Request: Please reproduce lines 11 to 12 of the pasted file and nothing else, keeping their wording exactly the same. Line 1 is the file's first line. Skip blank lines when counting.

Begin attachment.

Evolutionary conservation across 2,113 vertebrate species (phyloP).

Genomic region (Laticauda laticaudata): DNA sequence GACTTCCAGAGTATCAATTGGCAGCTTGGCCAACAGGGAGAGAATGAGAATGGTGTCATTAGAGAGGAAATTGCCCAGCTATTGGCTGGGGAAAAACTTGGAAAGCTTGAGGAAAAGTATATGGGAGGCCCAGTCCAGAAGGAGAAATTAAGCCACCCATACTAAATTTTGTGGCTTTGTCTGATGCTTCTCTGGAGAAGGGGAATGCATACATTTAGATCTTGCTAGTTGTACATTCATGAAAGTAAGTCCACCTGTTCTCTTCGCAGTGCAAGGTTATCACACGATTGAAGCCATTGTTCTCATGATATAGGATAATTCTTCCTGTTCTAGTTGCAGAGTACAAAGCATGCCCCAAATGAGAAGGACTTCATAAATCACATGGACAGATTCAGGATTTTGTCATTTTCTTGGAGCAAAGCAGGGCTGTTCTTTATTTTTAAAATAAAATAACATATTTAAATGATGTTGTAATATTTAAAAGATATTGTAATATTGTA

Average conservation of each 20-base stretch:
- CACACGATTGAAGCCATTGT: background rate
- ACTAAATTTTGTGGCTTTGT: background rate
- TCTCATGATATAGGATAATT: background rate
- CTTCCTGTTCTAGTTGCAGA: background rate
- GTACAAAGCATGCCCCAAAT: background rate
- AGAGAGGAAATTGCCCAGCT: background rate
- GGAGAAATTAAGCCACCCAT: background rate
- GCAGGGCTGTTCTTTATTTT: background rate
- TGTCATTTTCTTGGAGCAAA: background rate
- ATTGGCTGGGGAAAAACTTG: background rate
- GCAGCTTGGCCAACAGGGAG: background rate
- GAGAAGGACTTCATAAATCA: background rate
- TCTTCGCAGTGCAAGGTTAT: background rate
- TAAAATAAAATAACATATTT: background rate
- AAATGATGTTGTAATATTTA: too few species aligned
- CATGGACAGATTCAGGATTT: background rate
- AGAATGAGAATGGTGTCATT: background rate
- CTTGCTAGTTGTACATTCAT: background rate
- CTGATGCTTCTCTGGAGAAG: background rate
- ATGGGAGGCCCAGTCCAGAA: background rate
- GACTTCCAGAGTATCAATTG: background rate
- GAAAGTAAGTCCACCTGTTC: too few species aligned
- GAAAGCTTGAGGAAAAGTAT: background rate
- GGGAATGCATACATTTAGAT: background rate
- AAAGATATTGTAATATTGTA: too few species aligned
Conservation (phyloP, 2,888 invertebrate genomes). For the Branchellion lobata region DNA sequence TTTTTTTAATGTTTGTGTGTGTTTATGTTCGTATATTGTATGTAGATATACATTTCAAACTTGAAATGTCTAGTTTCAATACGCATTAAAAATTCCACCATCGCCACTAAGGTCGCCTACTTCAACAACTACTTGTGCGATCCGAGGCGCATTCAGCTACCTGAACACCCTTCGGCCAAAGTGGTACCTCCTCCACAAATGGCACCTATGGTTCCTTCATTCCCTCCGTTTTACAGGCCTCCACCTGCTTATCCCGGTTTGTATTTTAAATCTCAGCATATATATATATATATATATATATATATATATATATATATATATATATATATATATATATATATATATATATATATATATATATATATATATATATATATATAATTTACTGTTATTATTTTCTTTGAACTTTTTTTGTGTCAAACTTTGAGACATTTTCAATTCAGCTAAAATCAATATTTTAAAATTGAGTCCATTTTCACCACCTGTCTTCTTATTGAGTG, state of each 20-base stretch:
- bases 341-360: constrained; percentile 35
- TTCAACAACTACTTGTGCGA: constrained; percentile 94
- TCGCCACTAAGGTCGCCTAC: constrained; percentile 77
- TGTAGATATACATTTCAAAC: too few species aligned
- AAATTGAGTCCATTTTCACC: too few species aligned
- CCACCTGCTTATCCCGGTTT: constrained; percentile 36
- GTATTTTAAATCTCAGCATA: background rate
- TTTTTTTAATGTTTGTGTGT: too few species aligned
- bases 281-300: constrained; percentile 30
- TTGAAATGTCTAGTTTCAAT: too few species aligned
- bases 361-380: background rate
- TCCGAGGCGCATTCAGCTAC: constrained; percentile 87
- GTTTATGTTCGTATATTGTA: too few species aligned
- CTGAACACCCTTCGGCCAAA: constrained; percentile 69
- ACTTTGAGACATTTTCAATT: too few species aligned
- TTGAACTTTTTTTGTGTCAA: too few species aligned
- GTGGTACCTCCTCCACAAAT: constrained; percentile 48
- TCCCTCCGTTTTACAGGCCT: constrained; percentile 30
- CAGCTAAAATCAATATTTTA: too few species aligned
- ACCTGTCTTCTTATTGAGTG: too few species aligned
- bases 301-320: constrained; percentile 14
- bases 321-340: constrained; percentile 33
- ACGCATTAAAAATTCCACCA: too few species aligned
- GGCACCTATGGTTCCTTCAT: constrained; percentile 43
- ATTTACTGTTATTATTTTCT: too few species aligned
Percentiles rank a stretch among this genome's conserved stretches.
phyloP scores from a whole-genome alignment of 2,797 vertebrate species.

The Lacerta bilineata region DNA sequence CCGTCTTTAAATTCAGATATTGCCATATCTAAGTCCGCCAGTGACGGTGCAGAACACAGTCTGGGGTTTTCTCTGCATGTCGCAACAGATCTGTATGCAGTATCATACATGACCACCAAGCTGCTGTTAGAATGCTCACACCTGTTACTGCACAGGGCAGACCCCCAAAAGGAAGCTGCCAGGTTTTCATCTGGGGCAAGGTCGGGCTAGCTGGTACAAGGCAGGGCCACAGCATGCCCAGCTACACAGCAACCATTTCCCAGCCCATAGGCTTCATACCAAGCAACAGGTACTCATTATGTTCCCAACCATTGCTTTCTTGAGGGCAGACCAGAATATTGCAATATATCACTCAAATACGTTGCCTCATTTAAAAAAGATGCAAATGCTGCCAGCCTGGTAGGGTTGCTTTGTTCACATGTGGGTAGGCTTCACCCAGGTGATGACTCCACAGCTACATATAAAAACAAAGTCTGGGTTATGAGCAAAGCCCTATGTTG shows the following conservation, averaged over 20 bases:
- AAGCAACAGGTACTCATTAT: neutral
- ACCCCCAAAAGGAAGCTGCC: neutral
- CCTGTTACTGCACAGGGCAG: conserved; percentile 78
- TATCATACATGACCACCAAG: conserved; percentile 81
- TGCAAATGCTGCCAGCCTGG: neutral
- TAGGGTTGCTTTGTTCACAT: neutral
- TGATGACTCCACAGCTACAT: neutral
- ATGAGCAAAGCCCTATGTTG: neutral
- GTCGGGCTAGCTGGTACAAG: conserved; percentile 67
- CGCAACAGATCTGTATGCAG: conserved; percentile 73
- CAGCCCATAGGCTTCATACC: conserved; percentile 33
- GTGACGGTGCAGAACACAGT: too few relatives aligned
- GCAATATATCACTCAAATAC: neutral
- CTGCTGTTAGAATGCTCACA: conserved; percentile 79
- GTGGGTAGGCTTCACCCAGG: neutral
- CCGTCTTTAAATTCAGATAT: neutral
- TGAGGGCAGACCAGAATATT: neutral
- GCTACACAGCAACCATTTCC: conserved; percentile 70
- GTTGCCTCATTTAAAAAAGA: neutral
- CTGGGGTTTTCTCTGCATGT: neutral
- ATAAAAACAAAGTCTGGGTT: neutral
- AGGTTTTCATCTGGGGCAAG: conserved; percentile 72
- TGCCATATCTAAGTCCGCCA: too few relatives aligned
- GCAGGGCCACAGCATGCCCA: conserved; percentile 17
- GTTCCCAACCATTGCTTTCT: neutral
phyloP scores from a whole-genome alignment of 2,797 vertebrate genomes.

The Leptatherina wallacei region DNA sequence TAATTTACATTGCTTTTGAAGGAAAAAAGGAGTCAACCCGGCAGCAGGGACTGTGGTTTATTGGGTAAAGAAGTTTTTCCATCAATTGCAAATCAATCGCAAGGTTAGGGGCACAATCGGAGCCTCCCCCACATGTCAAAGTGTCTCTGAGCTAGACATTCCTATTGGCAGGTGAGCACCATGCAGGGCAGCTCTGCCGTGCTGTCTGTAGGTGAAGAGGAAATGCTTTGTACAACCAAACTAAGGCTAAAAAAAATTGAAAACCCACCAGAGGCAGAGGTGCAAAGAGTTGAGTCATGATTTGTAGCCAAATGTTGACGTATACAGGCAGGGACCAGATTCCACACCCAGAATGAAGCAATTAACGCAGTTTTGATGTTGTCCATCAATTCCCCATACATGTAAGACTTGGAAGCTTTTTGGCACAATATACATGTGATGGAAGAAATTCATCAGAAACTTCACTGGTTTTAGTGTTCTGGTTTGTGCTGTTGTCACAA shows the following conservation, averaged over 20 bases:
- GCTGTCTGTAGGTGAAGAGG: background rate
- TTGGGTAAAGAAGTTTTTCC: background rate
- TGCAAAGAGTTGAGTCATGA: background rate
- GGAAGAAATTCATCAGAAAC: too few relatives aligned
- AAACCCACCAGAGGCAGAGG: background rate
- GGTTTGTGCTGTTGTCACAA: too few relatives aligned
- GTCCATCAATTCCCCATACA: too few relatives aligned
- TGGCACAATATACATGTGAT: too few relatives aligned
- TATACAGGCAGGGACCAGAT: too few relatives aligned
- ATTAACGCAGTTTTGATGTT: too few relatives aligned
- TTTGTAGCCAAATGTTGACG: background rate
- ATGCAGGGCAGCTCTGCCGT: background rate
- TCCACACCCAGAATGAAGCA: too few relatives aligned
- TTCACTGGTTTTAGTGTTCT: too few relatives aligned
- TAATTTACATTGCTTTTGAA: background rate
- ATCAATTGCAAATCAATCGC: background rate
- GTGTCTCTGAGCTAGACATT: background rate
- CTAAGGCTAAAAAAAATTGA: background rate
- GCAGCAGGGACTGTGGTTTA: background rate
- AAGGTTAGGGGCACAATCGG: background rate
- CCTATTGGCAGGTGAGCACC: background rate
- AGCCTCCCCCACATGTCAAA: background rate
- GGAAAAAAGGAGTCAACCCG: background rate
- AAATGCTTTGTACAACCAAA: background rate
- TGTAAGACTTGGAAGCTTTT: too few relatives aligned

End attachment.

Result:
- GCAGGGCTGTTCTTTATTTT: background rate
- TGTCATTTTCTTGGAGCAAA: background rate